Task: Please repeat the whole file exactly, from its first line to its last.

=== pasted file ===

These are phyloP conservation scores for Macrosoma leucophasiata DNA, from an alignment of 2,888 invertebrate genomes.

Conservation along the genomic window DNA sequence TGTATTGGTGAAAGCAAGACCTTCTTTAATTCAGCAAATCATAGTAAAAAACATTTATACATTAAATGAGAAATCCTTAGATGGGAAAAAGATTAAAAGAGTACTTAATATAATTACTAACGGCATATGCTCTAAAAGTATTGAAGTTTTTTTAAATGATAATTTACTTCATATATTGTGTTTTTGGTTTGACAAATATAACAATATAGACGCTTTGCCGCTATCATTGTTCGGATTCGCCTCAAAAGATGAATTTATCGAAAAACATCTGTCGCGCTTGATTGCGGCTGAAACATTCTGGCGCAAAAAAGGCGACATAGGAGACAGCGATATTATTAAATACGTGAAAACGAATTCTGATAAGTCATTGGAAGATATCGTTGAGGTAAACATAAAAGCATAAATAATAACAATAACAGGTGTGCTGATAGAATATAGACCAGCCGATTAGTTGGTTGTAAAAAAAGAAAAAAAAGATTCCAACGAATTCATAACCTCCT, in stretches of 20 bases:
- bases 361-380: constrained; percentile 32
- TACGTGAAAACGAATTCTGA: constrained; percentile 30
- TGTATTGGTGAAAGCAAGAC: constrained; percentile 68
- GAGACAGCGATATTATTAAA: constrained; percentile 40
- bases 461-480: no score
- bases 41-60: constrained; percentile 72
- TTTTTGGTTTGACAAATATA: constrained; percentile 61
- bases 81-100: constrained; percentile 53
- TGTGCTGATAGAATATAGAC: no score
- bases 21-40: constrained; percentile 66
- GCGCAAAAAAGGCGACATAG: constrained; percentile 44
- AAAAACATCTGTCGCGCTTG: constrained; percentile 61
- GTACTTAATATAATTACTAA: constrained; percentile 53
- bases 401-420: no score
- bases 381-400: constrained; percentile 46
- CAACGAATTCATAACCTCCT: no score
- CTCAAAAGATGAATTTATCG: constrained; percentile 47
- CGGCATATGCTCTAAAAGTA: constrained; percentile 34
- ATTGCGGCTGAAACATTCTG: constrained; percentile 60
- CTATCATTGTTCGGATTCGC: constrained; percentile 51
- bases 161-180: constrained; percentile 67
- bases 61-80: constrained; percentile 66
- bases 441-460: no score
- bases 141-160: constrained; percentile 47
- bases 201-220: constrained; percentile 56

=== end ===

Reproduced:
These are phyloP conservation scores for Macrosoma leucophasiata DNA, from an alignment of 2,888 invertebrate genomes.

Conservation along the genomic window DNA sequence TGTATTGGTGAAAGCAAGACCTTCTTTAATTCAGCAAATCATAGTAAAAAACATTTATACATTAAATGAGAAATCCTTAGATGGGAAAAAGATTAAAAGAGTACTTAATATAATTACTAACGGCATATGCTCTAAAAGTATTGAAGTTTTTTTAAATGATAATTTACTTCATATATTGTGTTTTTGGTTTGACAAATATAACAATATAGACGCTTTGCCGCTATCATTGTTCGGATTCGCCTCAAAAGATGAATTTATCGAAAAACATCTGTCGCGCTTGATTGCGGCTGAAACATTCTGGCGCAAAAAAGGCGACATAGGAGACAGCGATATTATTAAATACGTGAAAACGAATTCTGATAAGTCATTGGAAGATATCGTTGAGGTAAACATAAAAGCATAAATAATAACAATAACAGGTGTGCTGATAGAATATAGACCAGCCGATTAGTTGGTTGTAAAAAAAGAAAAAAAAGATTCCAACGAATTCATAACCTCCT, in stretches of 20 bases:
- bases 361-380: constrained; percentile 32
- TACGTGAAAACGAATTCTGA: constrained; percentile 30
- TGTATTGGTGAAAGCAAGAC: constrained; percentile 68
- GAGACAGCGATATTATTAAA: constrained; percentile 40
- bases 461-480: no score
- bases 41-60: constrained; percentile 72
- TTTTTGGTTTGACAAATATA: constrained; percentile 61
- bases 81-100: constrained; percentile 53
- TGTGCTGATAGAATATAGAC: no score
- bases 21-40: constrained; percentile 66
- GCGCAAAAAAGGCGACATAG: constrained; percentile 44
- AAAAACATCTGTCGCGCTTG: constrained; percentile 61
- GTACTTAATATAATTACTAA: constrained; percentile 53
- bases 401-420: no score
- bases 381-400: constrained; percentile 46
- CAACGAATTCATAACCTCCT: no score
- CTCAAAAGATGAATTTATCG: constrained; percentile 47
- CGGCATATGCTCTAAAAGTA: constrained; percentile 34
- ATTGCGGCTGAAACATTCTG: constrained; percentile 60
- CTATCATTGTTCGGATTCGC: constrained; percentile 51
- bases 161-180: constrained; percentile 67
- bases 61-80: constrained; percentile 66
- bases 441-460: no score
- bases 141-160: constrained; percentile 47
- bases 201-220: constrained; percentile 56